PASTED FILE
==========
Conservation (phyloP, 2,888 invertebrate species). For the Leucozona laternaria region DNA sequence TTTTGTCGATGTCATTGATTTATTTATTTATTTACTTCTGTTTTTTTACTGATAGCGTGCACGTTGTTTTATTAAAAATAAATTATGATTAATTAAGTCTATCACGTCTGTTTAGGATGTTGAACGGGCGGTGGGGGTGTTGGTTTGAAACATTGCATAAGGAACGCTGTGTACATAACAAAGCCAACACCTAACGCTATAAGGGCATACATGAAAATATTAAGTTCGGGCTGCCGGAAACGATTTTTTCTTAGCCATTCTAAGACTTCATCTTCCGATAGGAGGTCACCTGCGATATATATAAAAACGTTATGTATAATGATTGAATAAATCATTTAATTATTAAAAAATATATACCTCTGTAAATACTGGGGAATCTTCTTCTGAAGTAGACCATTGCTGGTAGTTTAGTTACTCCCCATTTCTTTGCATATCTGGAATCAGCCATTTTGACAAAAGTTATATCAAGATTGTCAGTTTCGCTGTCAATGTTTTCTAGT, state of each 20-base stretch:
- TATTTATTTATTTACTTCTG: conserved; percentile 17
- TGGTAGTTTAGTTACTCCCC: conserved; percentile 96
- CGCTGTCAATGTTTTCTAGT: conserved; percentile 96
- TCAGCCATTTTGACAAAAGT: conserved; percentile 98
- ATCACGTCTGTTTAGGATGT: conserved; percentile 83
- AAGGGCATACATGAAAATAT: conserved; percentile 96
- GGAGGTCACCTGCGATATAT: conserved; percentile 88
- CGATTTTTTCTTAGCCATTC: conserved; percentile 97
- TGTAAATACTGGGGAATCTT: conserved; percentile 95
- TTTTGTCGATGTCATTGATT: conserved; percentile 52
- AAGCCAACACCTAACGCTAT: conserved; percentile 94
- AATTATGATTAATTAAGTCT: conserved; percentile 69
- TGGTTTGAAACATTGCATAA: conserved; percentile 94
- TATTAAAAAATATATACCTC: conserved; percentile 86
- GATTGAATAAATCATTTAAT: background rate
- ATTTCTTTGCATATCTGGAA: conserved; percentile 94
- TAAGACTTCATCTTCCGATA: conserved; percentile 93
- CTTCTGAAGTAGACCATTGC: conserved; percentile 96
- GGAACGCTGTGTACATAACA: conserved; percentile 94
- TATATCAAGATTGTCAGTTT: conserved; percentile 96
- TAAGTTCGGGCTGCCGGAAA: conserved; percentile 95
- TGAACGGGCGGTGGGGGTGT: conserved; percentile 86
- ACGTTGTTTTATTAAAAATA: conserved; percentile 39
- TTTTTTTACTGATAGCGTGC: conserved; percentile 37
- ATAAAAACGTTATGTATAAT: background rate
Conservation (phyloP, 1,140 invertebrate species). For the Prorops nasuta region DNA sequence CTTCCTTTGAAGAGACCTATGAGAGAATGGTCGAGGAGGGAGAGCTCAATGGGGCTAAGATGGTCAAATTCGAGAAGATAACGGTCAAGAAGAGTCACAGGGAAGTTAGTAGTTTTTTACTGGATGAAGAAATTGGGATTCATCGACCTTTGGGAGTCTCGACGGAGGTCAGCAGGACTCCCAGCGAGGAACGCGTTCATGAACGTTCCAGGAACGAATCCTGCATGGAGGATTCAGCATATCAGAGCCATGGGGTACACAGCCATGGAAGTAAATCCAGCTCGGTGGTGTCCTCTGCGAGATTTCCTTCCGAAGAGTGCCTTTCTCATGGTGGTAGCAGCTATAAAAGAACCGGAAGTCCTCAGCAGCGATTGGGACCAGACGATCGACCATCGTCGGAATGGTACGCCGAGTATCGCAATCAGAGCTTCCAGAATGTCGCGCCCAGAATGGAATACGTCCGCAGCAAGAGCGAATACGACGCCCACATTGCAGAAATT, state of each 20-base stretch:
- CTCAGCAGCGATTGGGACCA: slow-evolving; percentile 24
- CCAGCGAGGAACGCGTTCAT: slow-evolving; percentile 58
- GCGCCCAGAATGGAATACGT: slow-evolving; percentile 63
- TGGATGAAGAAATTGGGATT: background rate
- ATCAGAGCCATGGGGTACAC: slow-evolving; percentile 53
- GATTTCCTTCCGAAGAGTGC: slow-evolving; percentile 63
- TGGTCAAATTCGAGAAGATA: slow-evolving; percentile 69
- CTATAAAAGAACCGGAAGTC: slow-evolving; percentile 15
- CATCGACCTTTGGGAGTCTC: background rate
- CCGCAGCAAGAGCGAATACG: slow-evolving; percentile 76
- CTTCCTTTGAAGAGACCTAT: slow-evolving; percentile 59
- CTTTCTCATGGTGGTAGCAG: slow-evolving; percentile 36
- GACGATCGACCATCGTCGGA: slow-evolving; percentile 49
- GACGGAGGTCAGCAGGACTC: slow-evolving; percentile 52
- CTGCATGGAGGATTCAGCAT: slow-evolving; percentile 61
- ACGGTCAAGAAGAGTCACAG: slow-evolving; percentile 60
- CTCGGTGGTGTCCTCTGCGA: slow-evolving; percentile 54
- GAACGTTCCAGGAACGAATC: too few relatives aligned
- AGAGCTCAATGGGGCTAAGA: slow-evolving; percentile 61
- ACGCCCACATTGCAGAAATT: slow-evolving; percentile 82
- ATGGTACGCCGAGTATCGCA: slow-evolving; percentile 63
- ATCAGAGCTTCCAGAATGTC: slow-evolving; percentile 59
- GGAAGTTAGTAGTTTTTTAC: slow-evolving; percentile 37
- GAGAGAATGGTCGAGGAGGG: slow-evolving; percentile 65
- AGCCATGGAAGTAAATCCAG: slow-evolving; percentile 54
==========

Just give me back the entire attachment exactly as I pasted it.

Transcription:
Conservation (phyloP, 2,888 invertebrate species). For the Leucozona laternaria region DNA sequence TTTTGTCGATGTCATTGATTTATTTATTTATTTACTTCTGTTTTTTTACTGATAGCGTGCACGTTGTTTTATTAAAAATAAATTATGATTAATTAAGTCTATCACGTCTGTTTAGGATGTTGAACGGGCGGTGGGGGTGTTGGTTTGAAACATTGCATAAGGAACGCTGTGTACATAACAAAGCCAACACCTAACGCTATAAGGGCATACATGAAAATATTAAGTTCGGGCTGCCGGAAACGATTTTTTCTTAGCCATTCTAAGACTTCATCTTCCGATAGGAGGTCACCTGCGATATATATAAAAACGTTATGTATAATGATTGAATAAATCATTTAATTATTAAAAAATATATACCTCTGTAAATACTGGGGAATCTTCTTCTGAAGTAGACCATTGCTGGTAGTTTAGTTACTCCCCATTTCTTTGCATATCTGGAATCAGCCATTTTGACAAAAGTTATATCAAGATTGTCAGTTTCGCTGTCAATGTTTTCTAGT, state of each 20-base stretch:
- TATTTATTTATTTACTTCTG: conserved; percentile 17
- TGGTAGTTTAGTTACTCCCC: conserved; percentile 96
- CGCTGTCAATGTTTTCTAGT: conserved; percentile 96
- TCAGCCATTTTGACAAAAGT: conserved; percentile 98
- ATCACGTCTGTTTAGGATGT: conserved; percentile 83
- AAGGGCATACATGAAAATAT: conserved; percentile 96
- GGAGGTCACCTGCGATATAT: conserved; percentile 88
- CGATTTTTTCTTAGCCATTC: conserved; percentile 97
- TGTAAATACTGGGGAATCTT: conserved; percentile 95
- TTTTGTCGATGTCATTGATT: conserved; percentile 52
- AAGCCAACACCTAACGCTAT: conserved; percentile 94
- AATTATGATTAATTAAGTCT: conserved; percentile 69
- TGGTTTGAAACATTGCATAA: conserved; percentile 94
- TATTAAAAAATATATACCTC: conserved; percentile 86
- GATTGAATAAATCATTTAAT: background rate
- ATTTCTTTGCATATCTGGAA: conserved; percentile 94
- TAAGACTTCATCTTCCGATA: conserved; percentile 93
- CTTCTGAAGTAGACCATTGC: conserved; percentile 96
- GGAACGCTGTGTACATAACA: conserved; percentile 94
- TATATCAAGATTGTCAGTTT: conserved; percentile 96
- TAAGTTCGGGCTGCCGGAAA: conserved; percentile 95
- TGAACGGGCGGTGGGGGTGT: conserved; percentile 86
- ACGTTGTTTTATTAAAAATA: conserved; percentile 39
- TTTTTTTACTGATAGCGTGC: conserved; percentile 37
- ATAAAAACGTTATGTATAAT: background rate
Conservation (phyloP, 1,140 invertebrate species). For the Prorops nasuta region DNA sequence CTTCCTTTGAAGAGACCTATGAGAGAATGGTCGAGGAGGGAGAGCTCAATGGGGCTAAGATGGTCAAATTCGAGAAGATAACGGTCAAGAAGAGTCACAGGGAAGTTAGTAGTTTTTTACTGGATGAAGAAATTGGGATTCATCGACCTTTGGGAGTCTCGACGGAGGTCAGCAGGACTCCCAGCGAGGAACGCGTTCATGAACGTTCCAGGAACGAATCCTGCATGGAGGATTCAGCATATCAGAGCCATGGGGTACACAGCCATGGAAGTAAATCCAGCTCGGTGGTGTCCTCTGCGAGATTTCCTTCCGAAGAGTGCCTTTCTCATGGTGGTAGCAGCTATAAAAGAACCGGAAGTCCTCAGCAGCGATTGGGACCAGACGATCGACCATCGTCGGAATGGTACGCCGAGTATCGCAATCAGAGCTTCCAGAATGTCGCGCCCAGAATGGAATACGTCCGCAGCAAGAGCGAATACGACGCCCACATTGCAGAAATT, state of each 20-base stretch:
- CTCAGCAGCGATTGGGACCA: slow-evolving; percentile 24
- CCAGCGAGGAACGCGTTCAT: slow-evolving; percentile 58
- GCGCCCAGAATGGAATACGT: slow-evolving; percentile 63
- TGGATGAAGAAATTGGGATT: background rate
- ATCAGAGCCATGGGGTACAC: slow-evolving; percentile 53
- GATTTCCTTCCGAAGAGTGC: slow-evolving; percentile 63
- TGGTCAAATTCGAGAAGATA: slow-evolving; percentile 69
- CTATAAAAGAACCGGAAGTC: slow-evolving; percentile 15
- CATCGACCTTTGGGAGTCTC: background rate
- CCGCAGCAAGAGCGAATACG: slow-evolving; percentile 76
- CTTCCTTTGAAGAGACCTAT: slow-evolving; percentile 59
- CTTTCTCATGGTGGTAGCAG: slow-evolving; percentile 36
- GACGATCGACCATCGTCGGA: slow-evolving; percentile 49
- GACGGAGGTCAGCAGGACTC: slow-evolving; percentile 52
- CTGCATGGAGGATTCAGCAT: slow-evolving; percentile 61
- ACGGTCAAGAAGAGTCACAG: slow-evolving; percentile 60
- CTCGGTGGTGTCCTCTGCGA: slow-evolving; percentile 54
- GAACGTTCCAGGAACGAATC: too few relatives aligned
- AGAGCTCAATGGGGCTAAGA: slow-evolving; percentile 61
- ACGCCCACATTGCAGAAATT: slow-evolving; percentile 82
- ATGGTACGCCGAGTATCGCA: slow-evolving; percentile 63
- ATCAGAGCTTCCAGAATGTC: slow-evolving; percentile 59
- GGAAGTTAGTAGTTTTTTAC: slow-evolving; percentile 37
- GAGAGAATGGTCGAGGAGGG: slow-evolving; percentile 65
- AGCCATGGAAGTAAATCCAG: slow-evolving; percentile 54